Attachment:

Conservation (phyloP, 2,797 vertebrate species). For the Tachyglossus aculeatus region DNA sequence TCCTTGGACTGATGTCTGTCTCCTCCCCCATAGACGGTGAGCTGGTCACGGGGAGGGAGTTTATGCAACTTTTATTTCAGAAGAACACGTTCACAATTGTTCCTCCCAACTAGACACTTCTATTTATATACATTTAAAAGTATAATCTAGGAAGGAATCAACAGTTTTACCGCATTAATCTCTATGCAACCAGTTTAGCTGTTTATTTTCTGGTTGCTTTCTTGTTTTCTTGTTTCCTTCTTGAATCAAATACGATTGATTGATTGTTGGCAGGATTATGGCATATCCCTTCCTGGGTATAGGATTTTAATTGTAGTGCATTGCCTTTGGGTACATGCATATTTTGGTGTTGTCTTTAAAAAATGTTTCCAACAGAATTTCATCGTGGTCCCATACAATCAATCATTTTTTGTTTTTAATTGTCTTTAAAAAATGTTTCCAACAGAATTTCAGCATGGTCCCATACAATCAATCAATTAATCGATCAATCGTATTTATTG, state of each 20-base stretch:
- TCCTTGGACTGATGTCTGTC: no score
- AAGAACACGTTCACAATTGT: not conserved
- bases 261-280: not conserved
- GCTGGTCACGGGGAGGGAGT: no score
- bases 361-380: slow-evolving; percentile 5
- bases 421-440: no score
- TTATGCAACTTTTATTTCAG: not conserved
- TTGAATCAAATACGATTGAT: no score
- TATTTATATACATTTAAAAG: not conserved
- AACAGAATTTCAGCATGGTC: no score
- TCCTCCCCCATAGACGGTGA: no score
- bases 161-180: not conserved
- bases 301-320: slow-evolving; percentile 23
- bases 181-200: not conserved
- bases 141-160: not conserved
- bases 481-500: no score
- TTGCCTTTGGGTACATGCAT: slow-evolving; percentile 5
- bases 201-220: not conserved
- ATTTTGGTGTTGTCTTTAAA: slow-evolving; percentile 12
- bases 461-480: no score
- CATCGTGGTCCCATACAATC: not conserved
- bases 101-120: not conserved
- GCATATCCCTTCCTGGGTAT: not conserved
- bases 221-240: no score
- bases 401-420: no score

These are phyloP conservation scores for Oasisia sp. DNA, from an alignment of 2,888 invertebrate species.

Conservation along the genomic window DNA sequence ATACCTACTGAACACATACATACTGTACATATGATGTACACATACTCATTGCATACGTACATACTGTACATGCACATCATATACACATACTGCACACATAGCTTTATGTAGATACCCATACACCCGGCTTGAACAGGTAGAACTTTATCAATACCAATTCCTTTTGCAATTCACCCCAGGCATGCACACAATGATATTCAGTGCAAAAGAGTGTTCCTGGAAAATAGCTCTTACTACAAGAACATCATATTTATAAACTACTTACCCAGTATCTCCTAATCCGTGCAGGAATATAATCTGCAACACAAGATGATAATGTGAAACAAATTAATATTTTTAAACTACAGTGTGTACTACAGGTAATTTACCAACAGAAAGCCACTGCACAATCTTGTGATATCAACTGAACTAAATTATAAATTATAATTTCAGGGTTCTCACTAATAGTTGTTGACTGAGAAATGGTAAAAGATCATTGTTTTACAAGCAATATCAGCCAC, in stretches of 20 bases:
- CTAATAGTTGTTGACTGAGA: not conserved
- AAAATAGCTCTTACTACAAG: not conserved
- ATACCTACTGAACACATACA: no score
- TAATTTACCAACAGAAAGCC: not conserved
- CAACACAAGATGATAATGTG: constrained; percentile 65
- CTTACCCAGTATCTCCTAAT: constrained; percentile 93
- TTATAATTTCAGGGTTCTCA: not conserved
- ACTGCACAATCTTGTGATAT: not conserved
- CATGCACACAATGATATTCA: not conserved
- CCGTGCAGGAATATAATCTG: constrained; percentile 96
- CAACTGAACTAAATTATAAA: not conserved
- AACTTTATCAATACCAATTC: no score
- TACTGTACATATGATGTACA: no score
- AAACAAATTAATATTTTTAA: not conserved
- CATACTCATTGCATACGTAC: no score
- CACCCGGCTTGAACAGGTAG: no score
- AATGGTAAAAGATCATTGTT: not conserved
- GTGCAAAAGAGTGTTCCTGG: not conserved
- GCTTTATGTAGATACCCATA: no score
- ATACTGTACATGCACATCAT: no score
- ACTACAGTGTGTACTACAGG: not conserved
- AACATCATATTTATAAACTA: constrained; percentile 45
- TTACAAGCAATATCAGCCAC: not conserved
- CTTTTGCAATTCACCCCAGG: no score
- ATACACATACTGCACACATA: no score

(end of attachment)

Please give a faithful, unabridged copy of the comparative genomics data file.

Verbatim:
Conservation (phyloP, 2,797 vertebrate species). For the Tachyglossus aculeatus region DNA sequence TCCTTGGACTGATGTCTGTCTCCTCCCCCATAGACGGTGAGCTGGTCACGGGGAGGGAGTTTATGCAACTTTTATTTCAGAAGAACACGTTCACAATTGTTCCTCCCAACTAGACACTTCTATTTATATACATTTAAAAGTATAATCTAGGAAGGAATCAACAGTTTTACCGCATTAATCTCTATGCAACCAGTTTAGCTGTTTATTTTCTGGTTGCTTTCTTGTTTTCTTGTTTCCTTCTTGAATCAAATACGATTGATTGATTGTTGGCAGGATTATGGCATATCCCTTCCTGGGTATAGGATTTTAATTGTAGTGCATTGCCTTTGGGTACATGCATATTTTGGTGTTGTCTTTAAAAAATGTTTCCAACAGAATTTCATCGTGGTCCCATACAATCAATCATTTTTTGTTTTTAATTGTCTTTAAAAAATGTTTCCAACAGAATTTCAGCATGGTCCCATACAATCAATCAATTAATCGATCAATCGTATTTATTG, state of each 20-base stretch:
- TCCTTGGACTGATGTCTGTC: no score
- AAGAACACGTTCACAATTGT: not conserved
- bases 261-280: not conserved
- GCTGGTCACGGGGAGGGAGT: no score
- bases 361-380: slow-evolving; percentile 5
- bases 421-440: no score
- TTATGCAACTTTTATTTCAG: not conserved
- TTGAATCAAATACGATTGAT: no score
- TATTTATATACATTTAAAAG: not conserved
- AACAGAATTTCAGCATGGTC: no score
- TCCTCCCCCATAGACGGTGA: no score
- bases 161-180: not conserved
- bases 301-320: slow-evolving; percentile 23
- bases 181-200: not conserved
- bases 141-160: not conserved
- bases 481-500: no score
- TTGCCTTTGGGTACATGCAT: slow-evolving; percentile 5
- bases 201-220: not conserved
- ATTTTGGTGTTGTCTTTAAA: slow-evolving; percentile 12
- bases 461-480: no score
- CATCGTGGTCCCATACAATC: not conserved
- bases 101-120: not conserved
- GCATATCCCTTCCTGGGTAT: not conserved
- bases 221-240: no score
- bases 401-420: no score

These are phyloP conservation scores for Oasisia sp. DNA, from an alignment of 2,888 invertebrate species.

Conservation along the genomic window DNA sequence ATACCTACTGAACACATACATACTGTACATATGATGTACACATACTCATTGCATACGTACATACTGTACATGCACATCATATACACATACTGCACACATAGCTTTATGTAGATACCCATACACCCGGCTTGAACAGGTAGAACTTTATCAATACCAATTCCTTTTGCAATTCACCCCAGGCATGCACACAATGATATTCAGTGCAAAAGAGTGTTCCTGGAAAATAGCTCTTACTACAAGAACATCATATTTATAAACTACTTACCCAGTATCTCCTAATCCGTGCAGGAATATAATCTGCAACACAAGATGATAATGTGAAACAAATTAATATTTTTAAACTACAGTGTGTACTACAGGTAATTTACCAACAGAAAGCCACTGCACAATCTTGTGATATCAACTGAACTAAATTATAAATTATAATTTCAGGGTTCTCACTAATAGTTGTTGACTGAGAAATGGTAAAAGATCATTGTTTTACAAGCAATATCAGCCAC, in stretches of 20 bases:
- CTAATAGTTGTTGACTGAGA: not conserved
- AAAATAGCTCTTACTACAAG: not conserved
- ATACCTACTGAACACATACA: no score
- TAATTTACCAACAGAAAGCC: not conserved
- CAACACAAGATGATAATGTG: constrained; percentile 65
- CTTACCCAGTATCTCCTAAT: constrained; percentile 93
- TTATAATTTCAGGGTTCTCA: not conserved
- ACTGCACAATCTTGTGATAT: not conserved
- CATGCACACAATGATATTCA: not conserved
- CCGTGCAGGAATATAATCTG: constrained; percentile 96
- CAACTGAACTAAATTATAAA: not conserved
- AACTTTATCAATACCAATTC: no score
- TACTGTACATATGATGTACA: no score
- AAACAAATTAATATTTTTAA: not conserved
- CATACTCATTGCATACGTAC: no score
- CACCCGGCTTGAACAGGTAG: no score
- AATGGTAAAAGATCATTGTT: not conserved
- GTGCAAAAGAGTGTTCCTGG: not conserved
- GCTTTATGTAGATACCCATA: no score
- ATACTGTACATGCACATCAT: no score
- ACTACAGTGTGTACTACAGG: not conserved
- AACATCATATTTATAAACTA: constrained; percentile 45
- TTACAAGCAATATCAGCCAC: not conserved
- CTTTTGCAATTCACCCCAGG: no score
- ATACACATACTGCACACATA: no score